Dr. Nagiza Samatova
CSC 333 Automata, Grammars, and Computability
3 Credit Hours
Study of three classical formal models of computation--finite state machines, context-free grammars, and Turing machines--and the corresponding families of formal languages. Power and limitations of each model. Parsing. Non-determinism. The Halting Problem and undecidability. The classes P and NP, and NP-completeness.
CSC 226 Applied Discrete Mathematics or an equivalent discrete mathematics course (a grade of B or better is strongly recommended). This material is reviewed briefly in the introduction to the text. A student taking CSC 333 must either be a CSC major or have a GPA of at least 2.75.
Must be comfortable with any programming language, such as Java, Python, C/C++, as there are numerous programming assignments.
Upon successful completion of this course, a student will be able to:
- To explain basic models of computation.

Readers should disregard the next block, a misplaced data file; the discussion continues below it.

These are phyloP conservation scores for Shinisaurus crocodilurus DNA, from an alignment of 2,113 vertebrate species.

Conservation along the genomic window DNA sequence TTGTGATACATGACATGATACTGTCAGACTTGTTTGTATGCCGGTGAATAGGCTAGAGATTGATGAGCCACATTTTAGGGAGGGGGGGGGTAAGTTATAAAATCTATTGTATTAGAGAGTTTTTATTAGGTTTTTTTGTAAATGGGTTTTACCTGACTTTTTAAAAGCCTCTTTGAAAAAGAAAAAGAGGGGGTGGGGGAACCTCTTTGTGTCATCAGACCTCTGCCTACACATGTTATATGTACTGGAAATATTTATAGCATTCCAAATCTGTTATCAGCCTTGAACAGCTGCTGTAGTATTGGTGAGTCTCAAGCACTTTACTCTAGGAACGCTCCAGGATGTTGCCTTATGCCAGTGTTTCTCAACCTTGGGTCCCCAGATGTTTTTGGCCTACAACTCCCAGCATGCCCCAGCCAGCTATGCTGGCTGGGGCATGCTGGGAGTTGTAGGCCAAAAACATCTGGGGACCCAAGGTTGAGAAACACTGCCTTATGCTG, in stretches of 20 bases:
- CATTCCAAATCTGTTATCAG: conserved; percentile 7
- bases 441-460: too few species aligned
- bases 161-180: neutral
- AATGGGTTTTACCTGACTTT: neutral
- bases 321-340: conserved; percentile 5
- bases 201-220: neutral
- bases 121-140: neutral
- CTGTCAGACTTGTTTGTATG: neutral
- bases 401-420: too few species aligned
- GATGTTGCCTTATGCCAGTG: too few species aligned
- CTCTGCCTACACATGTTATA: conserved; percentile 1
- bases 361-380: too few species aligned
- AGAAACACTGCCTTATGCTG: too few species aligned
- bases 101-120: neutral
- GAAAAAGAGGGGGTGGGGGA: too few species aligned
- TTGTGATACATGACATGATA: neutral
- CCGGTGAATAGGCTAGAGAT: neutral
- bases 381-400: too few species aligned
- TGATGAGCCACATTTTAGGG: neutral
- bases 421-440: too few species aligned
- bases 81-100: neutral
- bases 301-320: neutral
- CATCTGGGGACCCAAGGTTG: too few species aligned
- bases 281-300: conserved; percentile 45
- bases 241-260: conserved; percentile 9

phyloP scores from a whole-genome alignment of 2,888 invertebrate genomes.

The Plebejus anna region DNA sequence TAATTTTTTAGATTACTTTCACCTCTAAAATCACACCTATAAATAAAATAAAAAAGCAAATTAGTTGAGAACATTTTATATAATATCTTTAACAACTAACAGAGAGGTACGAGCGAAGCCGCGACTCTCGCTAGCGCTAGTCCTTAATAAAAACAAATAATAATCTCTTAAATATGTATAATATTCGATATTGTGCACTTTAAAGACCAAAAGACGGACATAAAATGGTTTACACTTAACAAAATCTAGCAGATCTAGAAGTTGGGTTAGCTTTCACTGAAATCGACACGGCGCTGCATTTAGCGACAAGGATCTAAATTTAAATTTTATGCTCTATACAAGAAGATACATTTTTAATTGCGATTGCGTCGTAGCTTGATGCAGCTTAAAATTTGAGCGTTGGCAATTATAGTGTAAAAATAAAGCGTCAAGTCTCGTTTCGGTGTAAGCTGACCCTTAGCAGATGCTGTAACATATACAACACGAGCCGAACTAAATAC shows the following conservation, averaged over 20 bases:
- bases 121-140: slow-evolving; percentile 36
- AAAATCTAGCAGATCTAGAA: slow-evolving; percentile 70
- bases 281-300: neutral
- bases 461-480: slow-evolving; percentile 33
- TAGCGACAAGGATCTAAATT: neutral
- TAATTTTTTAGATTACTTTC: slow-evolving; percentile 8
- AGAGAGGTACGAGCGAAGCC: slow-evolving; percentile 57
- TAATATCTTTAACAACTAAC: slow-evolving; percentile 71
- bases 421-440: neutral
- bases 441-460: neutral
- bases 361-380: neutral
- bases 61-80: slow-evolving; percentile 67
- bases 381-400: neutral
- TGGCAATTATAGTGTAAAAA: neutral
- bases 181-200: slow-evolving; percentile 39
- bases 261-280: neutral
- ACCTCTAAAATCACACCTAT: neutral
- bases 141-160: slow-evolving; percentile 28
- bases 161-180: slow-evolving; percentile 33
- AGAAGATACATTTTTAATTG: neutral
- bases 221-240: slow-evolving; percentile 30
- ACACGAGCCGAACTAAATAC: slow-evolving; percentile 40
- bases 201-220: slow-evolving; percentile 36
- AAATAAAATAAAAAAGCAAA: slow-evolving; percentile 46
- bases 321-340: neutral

- To reason about strengths and limitations of variable models of computation.
- To apply these models to provide computational solutions to problems from various fields.
Part I: Automata Theory:
- Define formal languages and explain how they can be generated by different automata
- Synthesize finite and pushdown automata with specific properties
- Convert among multiple representations of finite and pushdown automata
- Prove particular problems cannot be solved by finite or pushdown automata using the Pumping Lemma or the closure properties of regular and/or context-free languages
Part II: Computational Theory:
- Define, and explain the significance of the “P = NP?” question and NP-completeness.
- Prove lower bounds on time and space complexity using diagonalization and polynomial time reducibility methods.
- Define deterministic and nondeterministic computation time and space, and explain the relationships among them.
- Describe concrete examples of NP-complete problems from different fields.
- Describe concrete examples of decidable problems that are known to be unsolvable in polynomial time.
Part III: Computability Theory:
- Define computable problems in terms of Turing machines.
- Describe concrete examples of undecidable problems from different fields.
- Use the relationship between recognizability and decidability to determine decidability properties of problems.
- Prove undecidability using diagonalization and reducibility methods.
Grades will be based on:
Homework – 25%
Projects – 40%
First Exam – 15%
Second Exam – 15%
Participation – 5%
No textbooks are required. The instructor will provide all the relevant materials for the course.